I had a great time reading The Martian and vividly recommend it, though I have to say… I have no idea how Matt Damon could pull this character off in the movie adaptation. I simply cannot see him capture the obnoxious but endearing character of Mark.

Read from Sep 26 to Sep 28, 2015

GR Review

Maze Runner: The Scorch Trials

Maze Runner: The Scorch Trials

Rating: 3/5


From IMDB:
After having escaped the Maze, the Gladers now face a new set of challenges on the open roads of a desolate landscape filled with unimaginable obstacles.


I am not quite sure what I was expecting from this movie but I left the room with an odd sense of a lot having happened but… not really. Let me try to elaborate.

Considering where the first movie left off, I expected this one to be filled with dismal landscapes, high-tech facilities, saviours who I was pretty sure the gladers should not trust. I got all that.
I liked those first scenes when they were at the facilities and tried to figure out what was going on. New characters were met, alliances formed when Thomas realizes something fishy is going on and then atrocious things discovered.

But then it sort of went downhill for me because it felt like the characters were being pushed from one place to the next in a rather pointless way. There were a lot of Come on, hurry up!! or Let’s go, follow me! and running, lots of it. There were narrowly escaped near-death experiences, a few very suspenseful scenes, which was nice, and very scary ones, particularly when people who had contracted the flair were involved – but mostly I was tired and wanted more plot-wise.

I guess The Scorch Trials suffers from that which seems to be present in pretty much all, if not all, movie adaptations of books. I am sure it all makes sense in the book, but in the movie it felt like they were trying to cram too much stuff in its relatively short duration, which took meaning from it.

I am glad I got some answers, and new questions which I am sure I will want to see answered in the third movie, but I guess I wanted a bit more background and coherence to the story. I wanted the narrative to take its time being established and instead there was just a lot of running and I was left wondering things like when and what do these people eat? or where to they get fuel, not to mention other supplies?.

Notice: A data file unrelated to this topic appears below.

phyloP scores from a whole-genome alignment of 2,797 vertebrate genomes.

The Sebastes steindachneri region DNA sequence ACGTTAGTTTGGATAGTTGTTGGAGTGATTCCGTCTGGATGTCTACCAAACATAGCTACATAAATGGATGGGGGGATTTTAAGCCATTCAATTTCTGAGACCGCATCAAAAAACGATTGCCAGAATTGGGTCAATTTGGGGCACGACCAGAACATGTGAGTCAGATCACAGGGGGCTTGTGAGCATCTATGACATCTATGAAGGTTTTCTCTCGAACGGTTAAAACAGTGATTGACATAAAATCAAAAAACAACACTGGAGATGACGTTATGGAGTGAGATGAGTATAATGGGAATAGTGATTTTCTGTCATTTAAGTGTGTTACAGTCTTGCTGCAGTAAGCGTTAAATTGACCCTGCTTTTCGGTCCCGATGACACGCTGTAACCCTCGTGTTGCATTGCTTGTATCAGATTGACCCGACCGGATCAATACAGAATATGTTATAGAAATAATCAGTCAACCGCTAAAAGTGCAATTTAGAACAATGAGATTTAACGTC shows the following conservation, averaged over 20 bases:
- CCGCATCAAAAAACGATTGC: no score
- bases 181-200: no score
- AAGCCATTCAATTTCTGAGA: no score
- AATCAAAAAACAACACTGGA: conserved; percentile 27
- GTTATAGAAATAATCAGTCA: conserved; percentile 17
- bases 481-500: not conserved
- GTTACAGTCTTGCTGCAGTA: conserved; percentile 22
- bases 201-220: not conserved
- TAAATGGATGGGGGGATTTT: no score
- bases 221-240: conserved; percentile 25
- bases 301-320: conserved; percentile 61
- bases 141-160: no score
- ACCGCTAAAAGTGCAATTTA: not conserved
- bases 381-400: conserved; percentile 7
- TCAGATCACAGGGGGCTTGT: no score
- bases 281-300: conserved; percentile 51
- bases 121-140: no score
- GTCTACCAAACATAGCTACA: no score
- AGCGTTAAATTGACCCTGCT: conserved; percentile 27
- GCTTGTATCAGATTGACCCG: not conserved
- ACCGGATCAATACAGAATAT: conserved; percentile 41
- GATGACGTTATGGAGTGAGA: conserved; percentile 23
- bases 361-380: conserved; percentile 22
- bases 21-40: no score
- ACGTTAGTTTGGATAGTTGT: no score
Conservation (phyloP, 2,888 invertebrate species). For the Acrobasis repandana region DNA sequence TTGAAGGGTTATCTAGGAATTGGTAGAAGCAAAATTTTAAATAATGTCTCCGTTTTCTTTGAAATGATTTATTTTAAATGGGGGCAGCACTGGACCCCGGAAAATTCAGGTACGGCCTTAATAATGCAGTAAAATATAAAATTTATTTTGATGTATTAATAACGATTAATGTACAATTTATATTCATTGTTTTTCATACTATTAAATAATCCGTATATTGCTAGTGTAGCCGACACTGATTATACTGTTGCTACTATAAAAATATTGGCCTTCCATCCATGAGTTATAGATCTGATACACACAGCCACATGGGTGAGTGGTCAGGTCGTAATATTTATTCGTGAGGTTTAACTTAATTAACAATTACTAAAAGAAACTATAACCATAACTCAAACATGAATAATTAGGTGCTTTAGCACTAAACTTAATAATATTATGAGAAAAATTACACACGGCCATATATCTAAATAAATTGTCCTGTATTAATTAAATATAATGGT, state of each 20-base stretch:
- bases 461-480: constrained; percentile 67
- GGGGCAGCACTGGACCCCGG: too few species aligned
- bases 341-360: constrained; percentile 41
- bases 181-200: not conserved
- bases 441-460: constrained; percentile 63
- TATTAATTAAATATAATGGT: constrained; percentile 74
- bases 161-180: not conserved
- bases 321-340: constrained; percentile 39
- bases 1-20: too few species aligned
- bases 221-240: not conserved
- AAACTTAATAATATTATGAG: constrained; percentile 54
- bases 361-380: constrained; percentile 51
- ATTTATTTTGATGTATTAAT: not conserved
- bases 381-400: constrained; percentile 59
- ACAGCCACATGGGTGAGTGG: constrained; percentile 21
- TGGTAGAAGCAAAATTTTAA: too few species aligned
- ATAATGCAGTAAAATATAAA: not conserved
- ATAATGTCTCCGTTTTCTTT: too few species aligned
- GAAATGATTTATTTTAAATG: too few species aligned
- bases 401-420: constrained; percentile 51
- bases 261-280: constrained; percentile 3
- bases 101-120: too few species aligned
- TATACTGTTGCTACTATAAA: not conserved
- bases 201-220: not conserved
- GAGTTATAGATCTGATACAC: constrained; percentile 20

It was an exciting movie and it made me want to read the books.

If you are looking for an action packed adventure movie with teenage characters this will do the trick. Make sure you watch the first one, though.

Eeny Meeny (Helen Grace #1)

Title: Eeny Meeny (Helen Grace #1)

Author: M.J. Arlidge

Genres: Crime, Mystery, Thriller

Length: 420 pages

Source: Negalley

Format: Mobi

Rating: 2.75/5


All over Southampton, odd crimes are occurring: two people are abducted and imprisoned in a remote location with a gun and an ultimatum: if you want to live, you must kill.
As days go by and despair kicks in, can they resist this sick game?
Who is worst off – the one who dies or that who has taken a life?
Do these victims have anything in common or are they randomly picked?
It is up to DI Helen Grace to face her own inner demons while trying to figure out who is behind the whole thing and bringing them to justice.


Eeny Meeny is an extremely dark book. That does not usually bother me but in this case it felt a bit forced.

For instance, the main character. While the concept is refreshing, the fact is I felt pushed into liking this hardcore cop with a secret heart of gold and a sado-masochist side looking for redemption. I lost track of the times I read that she was the perfect female cop because she was so committed to her job and wanted nothing to have with either alcohol, men or babies.
The constant remarks about how attractive her colleague Charlie Brooks was and how that was a nuisance to her being able to perform her job were equally annoying.

I wondered for a long time what the book tried to be. I am not that used to reading procedural books but I have watched several TV series and I have to admit the novel sounded weak on that front. A lot was left unexplained and several things felt simply much too convenient.

The narrative was well written. We follow several characters around, not just DI Helen Grace, and those are interspersed with moments from someone’s childhood. The way the chapters were started and ended was extremely intriguing and made me want to keep reading.
Little hints are given here and there to make the puzzle all fit in the end. At some point I did see where it was headed (mentioning the top bunk was a major lead for me) but I would still consider the revelation surprising.
There were a few inconsistencies, like us being told that Amy’s nails had been bitten to the nick and then they were long when she was brought in after escaping. Or the serial killer’s description. She turned out to be extremely muscular and neither of the survivors described her that way.
I was not a fan of the red herrings. It felt like filler.

The formatting of the book hindered my enjoyment as well. Often times, there would be a new paragraph with a change of voice and not a single thing would tell you that. And I don’t just mean that there wasn’t a new page with a new chapter numbered and all. There wasn’t even so much as a new paragraph. Two sentences back to back, one from a previous chapter and the other the next one. Can you imagine how confusing that was and how you’d have to keep backtracking?